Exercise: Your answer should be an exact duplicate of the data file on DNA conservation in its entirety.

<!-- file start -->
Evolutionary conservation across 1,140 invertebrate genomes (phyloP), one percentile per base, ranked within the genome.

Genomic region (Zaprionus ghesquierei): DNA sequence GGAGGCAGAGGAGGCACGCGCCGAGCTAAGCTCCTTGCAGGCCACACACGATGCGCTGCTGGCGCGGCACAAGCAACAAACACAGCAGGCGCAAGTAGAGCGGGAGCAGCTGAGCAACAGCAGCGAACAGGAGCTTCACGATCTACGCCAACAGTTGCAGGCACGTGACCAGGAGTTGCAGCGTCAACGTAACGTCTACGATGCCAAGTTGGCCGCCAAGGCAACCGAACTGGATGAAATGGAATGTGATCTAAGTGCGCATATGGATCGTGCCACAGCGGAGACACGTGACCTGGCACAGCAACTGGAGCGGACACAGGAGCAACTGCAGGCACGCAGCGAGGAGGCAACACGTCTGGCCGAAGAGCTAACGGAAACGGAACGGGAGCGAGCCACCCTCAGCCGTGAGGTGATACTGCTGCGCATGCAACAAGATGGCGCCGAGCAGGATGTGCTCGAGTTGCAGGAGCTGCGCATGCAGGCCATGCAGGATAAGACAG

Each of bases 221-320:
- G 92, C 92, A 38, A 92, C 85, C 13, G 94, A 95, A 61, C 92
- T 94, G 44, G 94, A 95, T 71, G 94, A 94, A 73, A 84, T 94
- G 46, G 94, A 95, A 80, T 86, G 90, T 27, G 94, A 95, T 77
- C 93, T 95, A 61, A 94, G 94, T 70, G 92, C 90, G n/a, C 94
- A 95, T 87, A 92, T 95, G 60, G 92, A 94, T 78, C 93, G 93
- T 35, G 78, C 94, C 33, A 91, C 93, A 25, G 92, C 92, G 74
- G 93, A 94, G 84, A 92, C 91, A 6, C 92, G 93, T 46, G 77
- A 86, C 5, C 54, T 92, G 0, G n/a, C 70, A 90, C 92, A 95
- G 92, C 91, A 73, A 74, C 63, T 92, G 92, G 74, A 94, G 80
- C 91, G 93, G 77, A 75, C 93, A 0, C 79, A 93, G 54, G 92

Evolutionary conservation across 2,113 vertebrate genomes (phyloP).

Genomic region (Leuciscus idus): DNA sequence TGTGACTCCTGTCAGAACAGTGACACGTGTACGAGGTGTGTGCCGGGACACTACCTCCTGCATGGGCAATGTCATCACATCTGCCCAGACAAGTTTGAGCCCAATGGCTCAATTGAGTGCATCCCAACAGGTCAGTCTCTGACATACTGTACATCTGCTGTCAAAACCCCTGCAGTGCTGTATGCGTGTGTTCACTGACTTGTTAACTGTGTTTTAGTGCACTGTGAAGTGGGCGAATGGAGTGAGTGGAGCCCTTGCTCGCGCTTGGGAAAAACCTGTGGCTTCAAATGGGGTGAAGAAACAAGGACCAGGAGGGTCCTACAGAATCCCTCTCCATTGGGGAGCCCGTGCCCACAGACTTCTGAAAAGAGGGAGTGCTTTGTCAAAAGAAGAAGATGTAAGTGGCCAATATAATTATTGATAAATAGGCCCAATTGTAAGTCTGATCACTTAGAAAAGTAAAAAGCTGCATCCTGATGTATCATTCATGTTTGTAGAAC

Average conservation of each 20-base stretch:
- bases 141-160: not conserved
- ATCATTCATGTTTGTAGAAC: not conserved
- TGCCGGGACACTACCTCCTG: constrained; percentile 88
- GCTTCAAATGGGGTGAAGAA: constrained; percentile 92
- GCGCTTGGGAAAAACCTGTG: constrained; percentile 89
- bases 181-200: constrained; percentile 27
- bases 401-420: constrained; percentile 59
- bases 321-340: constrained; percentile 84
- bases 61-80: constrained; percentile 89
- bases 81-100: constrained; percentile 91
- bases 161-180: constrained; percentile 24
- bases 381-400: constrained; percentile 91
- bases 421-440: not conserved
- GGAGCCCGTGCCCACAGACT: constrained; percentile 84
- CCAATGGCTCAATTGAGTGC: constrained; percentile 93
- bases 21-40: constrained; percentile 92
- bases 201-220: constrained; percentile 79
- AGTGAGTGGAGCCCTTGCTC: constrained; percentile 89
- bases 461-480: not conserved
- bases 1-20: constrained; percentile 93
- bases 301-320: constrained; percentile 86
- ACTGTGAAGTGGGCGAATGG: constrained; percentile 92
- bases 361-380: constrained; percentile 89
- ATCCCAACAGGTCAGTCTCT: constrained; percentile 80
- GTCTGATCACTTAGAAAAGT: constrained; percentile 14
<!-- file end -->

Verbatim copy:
Evolutionary conservation across 1,140 invertebrate genomes (phyloP), one percentile per base, ranked within the genome.

Genomic region (Zaprionus ghesquierei): DNA sequence GGAGGCAGAGGAGGCACGCGCCGAGCTAAGCTCCTTGCAGGCCACACACGATGCGCTGCTGGCGCGGCACAAGCAACAAACACAGCAGGCGCAAGTAGAGCGGGAGCAGCTGAGCAACAGCAGCGAACAGGAGCTTCACGATCTACGCCAACAGTTGCAGGCACGTGACCAGGAGTTGCAGCGTCAACGTAACGTCTACGATGCCAAGTTGGCCGCCAAGGCAACCGAACTGGATGAAATGGAATGTGATCTAAGTGCGCATATGGATCGTGCCACAGCGGAGACACGTGACCTGGCACAGCAACTGGAGCGGACACAGGAGCAACTGCAGGCACGCAGCGAGGAGGCAACACGTCTGGCCGAAGAGCTAACGGAAACGGAACGGGAGCGAGCCACCCTCAGCCGTGAGGTGATACTGCTGCGCATGCAACAAGATGGCGCCGAGCAGGATGTGCTCGAGTTGCAGGAGCTGCGCATGCAGGCCATGCAGGATAAGACAG

Each of bases 221-320:
- G 92, C 92, A 38, A 92, C 85, C 13, G 94, A 95, A 61, C 92
- T 94, G 44, G 94, A 95, T 71, G 94, A 94, A 73, A 84, T 94
- G 46, G 94, A 95, A 80, T 86, G 90, T 27, G 94, A 95, T 77
- C 93, T 95, A 61, A 94, G 94, T 70, G 92, C 90, G n/a, C 94
- A 95, T 87, A 92, T 95, G 60, G 92, A 94, T 78, C 93, G 93
- T 35, G 78, C 94, C 33, A 91, C 93, A 25, G 92, C 92, G 74
- G 93, A 94, G 84, A 92, C 91, A 6, C 92, G 93, T 46, G 77
- A 86, C 5, C 54, T 92, G 0, G n/a, C 70, A 90, C 92, A 95
- G 92, C 91, A 73, A 74, C 63, T 92, G 92, G 74, A 94, G 80
- C 91, G 93, G 77, A 75, C 93, A 0, C 79, A 93, G 54, G 92

Evolutionary conservation across 2,113 vertebrate genomes (phyloP).

Genomic region (Leuciscus idus): DNA sequence TGTGACTCCTGTCAGAACAGTGACACGTGTACGAGGTGTGTGCCGGGACACTACCTCCTGCATGGGCAATGTCATCACATCTGCCCAGACAAGTTTGAGCCCAATGGCTCAATTGAGTGCATCCCAACAGGTCAGTCTCTGACATACTGTACATCTGCTGTCAAAACCCCTGCAGTGCTGTATGCGTGTGTTCACTGACTTGTTAACTGTGTTTTAGTGCACTGTGAAGTGGGCGAATGGAGTGAGTGGAGCCCTTGCTCGCGCTTGGGAAAAACCTGTGGCTTCAAATGGGGTGAAGAAACAAGGACCAGGAGGGTCCTACAGAATCCCTCTCCATTGGGGAGCCCGTGCCCACAGACTTCTGAAAAGAGGGAGTGCTTTGTCAAAAGAAGAAGATGTAAGTGGCCAATATAATTATTGATAAATAGGCCCAATTGTAAGTCTGATCACTTAGAAAAGTAAAAAGCTGCATCCTGATGTATCATTCATGTTTGTAGAAC

Average conservation of each 20-base stretch:
- bases 141-160: not conserved
- ATCATTCATGTTTGTAGAAC: not conserved
- TGCCGGGACACTACCTCCTG: constrained; percentile 88
- GCTTCAAATGGGGTGAAGAA: constrained; percentile 92
- GCGCTTGGGAAAAACCTGTG: constrained; percentile 89
- bases 181-200: constrained; percentile 27
- bases 401-420: constrained; percentile 59
- bases 321-340: constrained; percentile 84
- bases 61-80: constrained; percentile 89
- bases 81-100: constrained; percentile 91
- bases 161-180: constrained; percentile 24
- bases 381-400: constrained; percentile 91
- bases 421-440: not conserved
- GGAGCCCGTGCCCACAGACT: constrained; percentile 84
- CCAATGGCTCAATTGAGTGC: constrained; percentile 93
- bases 21-40: constrained; percentile 92
- bases 201-220: constrained; percentile 79
- AGTGAGTGGAGCCCTTGCTC: constrained; percentile 89
- bases 461-480: not conserved
- bases 1-20: constrained; percentile 93
- bases 301-320: constrained; percentile 86
- ACTGTGAAGTGGGCGAATGG: constrained; percentile 92
- bases 361-380: constrained; percentile 89
- ATCCCAACAGGTCAGTCTCT: constrained; percentile 80
- GTCTGATCACTTAGAAAAGT: constrained; percentile 14